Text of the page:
In 1968, weekend yachtsman Donald Crowhurst re-mortgaged his house and entered The Sunday Times’ first non-stop, single-handed, round-the-world sailing race. Against him were eight fearsomely experienced sailors, but armed with a hi-tech vessel and Boy’s Own pluck, Crowhurst set out to prove the doubters wrong. What followed was a very English botch job (“This bloody boat’s falling to bits!”) that descended into Walter Mitty fantasy as the little man got dragged out of his depth. Directors Louise Osmond and Jerry Rothwell trace Crowhurst’s voyage through increasingly erratic journal entries (“I have become a second-generation cosmic being”), fudged compass positions and 16mm footage of the solo sailor going slowly insane on deck. It could be this year’s Touching The Void, but Deep Water’s story is more tragic, its tale of human fallibility a life lesson for us all. Recommended.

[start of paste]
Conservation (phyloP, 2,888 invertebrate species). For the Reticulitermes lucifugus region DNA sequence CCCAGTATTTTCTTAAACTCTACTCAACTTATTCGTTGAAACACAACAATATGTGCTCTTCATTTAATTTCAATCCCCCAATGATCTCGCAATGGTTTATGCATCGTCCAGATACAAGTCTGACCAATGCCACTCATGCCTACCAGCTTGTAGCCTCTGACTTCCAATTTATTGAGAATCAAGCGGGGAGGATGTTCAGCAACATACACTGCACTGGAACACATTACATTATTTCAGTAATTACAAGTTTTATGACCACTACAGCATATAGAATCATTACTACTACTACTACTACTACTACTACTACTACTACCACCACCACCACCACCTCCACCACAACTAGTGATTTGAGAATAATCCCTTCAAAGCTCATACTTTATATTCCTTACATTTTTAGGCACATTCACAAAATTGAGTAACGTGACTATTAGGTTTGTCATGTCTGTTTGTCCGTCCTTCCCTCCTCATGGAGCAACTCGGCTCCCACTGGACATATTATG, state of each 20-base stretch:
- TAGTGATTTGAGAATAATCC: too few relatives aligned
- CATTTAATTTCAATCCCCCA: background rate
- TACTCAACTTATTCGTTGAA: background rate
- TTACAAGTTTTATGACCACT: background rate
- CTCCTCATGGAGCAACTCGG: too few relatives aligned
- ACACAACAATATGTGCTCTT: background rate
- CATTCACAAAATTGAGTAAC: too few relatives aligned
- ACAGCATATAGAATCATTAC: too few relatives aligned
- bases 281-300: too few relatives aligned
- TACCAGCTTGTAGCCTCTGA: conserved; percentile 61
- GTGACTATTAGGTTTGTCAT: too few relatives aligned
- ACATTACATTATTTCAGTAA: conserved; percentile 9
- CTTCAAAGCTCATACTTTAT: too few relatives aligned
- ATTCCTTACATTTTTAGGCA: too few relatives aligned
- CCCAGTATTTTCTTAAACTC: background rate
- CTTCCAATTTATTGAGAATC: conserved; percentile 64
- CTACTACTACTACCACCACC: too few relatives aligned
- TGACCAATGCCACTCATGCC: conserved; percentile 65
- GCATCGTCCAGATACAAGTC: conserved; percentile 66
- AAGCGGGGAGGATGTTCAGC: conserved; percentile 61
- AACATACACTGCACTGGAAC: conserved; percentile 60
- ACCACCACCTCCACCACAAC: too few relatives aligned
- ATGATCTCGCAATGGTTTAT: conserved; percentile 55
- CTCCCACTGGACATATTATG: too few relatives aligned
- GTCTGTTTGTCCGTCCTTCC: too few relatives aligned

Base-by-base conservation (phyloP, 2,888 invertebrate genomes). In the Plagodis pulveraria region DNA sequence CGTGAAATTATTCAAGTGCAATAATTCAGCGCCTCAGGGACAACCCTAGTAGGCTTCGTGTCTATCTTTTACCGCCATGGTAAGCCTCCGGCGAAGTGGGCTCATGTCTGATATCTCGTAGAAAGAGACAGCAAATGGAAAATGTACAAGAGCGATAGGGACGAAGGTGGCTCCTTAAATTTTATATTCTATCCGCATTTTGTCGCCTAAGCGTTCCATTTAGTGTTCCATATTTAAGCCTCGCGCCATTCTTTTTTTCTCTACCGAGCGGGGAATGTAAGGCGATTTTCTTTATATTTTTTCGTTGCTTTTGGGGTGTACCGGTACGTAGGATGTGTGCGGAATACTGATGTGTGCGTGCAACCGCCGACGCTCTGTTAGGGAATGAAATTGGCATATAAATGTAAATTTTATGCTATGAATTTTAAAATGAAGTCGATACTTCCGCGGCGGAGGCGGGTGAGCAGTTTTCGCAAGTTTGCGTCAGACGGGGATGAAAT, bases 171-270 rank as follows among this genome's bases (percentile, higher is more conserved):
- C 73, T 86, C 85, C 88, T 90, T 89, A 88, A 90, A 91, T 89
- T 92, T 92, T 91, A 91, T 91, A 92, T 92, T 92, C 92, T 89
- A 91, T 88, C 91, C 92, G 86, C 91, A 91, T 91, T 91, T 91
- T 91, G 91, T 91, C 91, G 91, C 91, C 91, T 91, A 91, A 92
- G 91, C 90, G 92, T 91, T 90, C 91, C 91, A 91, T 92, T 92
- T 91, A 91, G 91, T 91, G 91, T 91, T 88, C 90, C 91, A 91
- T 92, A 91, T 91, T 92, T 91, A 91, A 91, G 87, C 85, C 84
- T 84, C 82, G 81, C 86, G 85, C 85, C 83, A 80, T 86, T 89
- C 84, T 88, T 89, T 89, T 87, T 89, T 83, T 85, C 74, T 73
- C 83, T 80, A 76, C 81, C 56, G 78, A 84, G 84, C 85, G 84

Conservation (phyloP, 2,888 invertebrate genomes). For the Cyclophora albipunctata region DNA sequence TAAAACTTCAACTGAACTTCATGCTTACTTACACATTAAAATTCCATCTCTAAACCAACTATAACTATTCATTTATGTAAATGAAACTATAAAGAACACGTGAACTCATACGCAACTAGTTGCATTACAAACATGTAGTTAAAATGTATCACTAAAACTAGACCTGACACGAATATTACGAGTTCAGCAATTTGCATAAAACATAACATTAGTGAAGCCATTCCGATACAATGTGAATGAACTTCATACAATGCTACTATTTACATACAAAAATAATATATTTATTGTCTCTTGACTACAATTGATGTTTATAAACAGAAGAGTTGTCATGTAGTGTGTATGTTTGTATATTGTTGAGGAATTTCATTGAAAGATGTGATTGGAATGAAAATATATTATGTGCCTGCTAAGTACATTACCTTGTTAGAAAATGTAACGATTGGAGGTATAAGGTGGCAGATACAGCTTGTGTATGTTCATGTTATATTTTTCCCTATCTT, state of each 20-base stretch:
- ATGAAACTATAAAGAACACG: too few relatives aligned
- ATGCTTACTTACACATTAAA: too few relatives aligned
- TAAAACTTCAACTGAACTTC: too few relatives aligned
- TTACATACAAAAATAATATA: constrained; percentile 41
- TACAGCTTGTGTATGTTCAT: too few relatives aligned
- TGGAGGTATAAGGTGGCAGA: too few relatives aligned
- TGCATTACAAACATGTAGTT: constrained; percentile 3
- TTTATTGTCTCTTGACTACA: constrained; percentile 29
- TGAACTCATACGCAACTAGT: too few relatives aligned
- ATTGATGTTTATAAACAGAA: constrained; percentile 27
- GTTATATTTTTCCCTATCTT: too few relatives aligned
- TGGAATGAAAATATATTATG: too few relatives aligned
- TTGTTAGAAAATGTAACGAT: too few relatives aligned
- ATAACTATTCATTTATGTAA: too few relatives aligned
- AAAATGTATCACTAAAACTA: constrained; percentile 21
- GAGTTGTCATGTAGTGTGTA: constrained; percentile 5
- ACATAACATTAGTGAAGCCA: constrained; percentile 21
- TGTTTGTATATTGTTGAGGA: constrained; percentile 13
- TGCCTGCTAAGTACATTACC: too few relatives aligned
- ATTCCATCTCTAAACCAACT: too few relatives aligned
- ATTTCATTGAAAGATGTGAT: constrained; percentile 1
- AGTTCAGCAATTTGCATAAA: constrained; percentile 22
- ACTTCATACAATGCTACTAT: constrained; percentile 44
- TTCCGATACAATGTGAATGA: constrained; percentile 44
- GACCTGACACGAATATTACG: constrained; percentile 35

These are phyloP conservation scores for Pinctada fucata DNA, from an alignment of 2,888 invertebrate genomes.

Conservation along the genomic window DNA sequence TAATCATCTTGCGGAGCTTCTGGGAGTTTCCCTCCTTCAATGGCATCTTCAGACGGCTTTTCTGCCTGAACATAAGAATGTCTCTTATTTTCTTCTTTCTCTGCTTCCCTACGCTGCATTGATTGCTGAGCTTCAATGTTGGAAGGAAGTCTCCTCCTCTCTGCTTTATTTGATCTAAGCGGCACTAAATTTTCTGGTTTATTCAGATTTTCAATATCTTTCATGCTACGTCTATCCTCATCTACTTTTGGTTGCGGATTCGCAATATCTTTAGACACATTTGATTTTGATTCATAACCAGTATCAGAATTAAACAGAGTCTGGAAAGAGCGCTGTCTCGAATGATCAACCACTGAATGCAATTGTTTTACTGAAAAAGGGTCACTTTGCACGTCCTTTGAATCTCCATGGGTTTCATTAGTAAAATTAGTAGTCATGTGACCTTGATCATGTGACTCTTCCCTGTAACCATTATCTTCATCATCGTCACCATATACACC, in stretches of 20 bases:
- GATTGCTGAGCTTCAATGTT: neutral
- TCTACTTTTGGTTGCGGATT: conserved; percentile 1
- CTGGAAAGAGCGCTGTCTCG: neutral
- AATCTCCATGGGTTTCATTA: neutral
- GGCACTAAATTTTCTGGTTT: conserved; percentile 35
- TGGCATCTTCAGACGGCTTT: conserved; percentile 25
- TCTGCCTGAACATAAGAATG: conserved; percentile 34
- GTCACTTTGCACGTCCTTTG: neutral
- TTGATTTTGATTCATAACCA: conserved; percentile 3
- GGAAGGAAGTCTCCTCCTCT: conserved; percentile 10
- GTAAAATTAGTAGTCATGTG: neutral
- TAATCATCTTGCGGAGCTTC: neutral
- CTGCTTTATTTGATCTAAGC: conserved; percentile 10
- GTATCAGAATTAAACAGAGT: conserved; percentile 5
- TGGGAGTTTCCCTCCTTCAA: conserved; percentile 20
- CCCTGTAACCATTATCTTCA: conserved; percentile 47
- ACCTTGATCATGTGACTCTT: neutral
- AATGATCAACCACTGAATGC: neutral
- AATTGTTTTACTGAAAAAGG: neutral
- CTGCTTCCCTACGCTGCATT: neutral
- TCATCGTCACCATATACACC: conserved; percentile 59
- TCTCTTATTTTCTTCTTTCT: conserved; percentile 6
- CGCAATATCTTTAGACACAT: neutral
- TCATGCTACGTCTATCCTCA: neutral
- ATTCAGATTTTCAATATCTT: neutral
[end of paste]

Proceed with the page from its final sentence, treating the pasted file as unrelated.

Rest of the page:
Deep Water review
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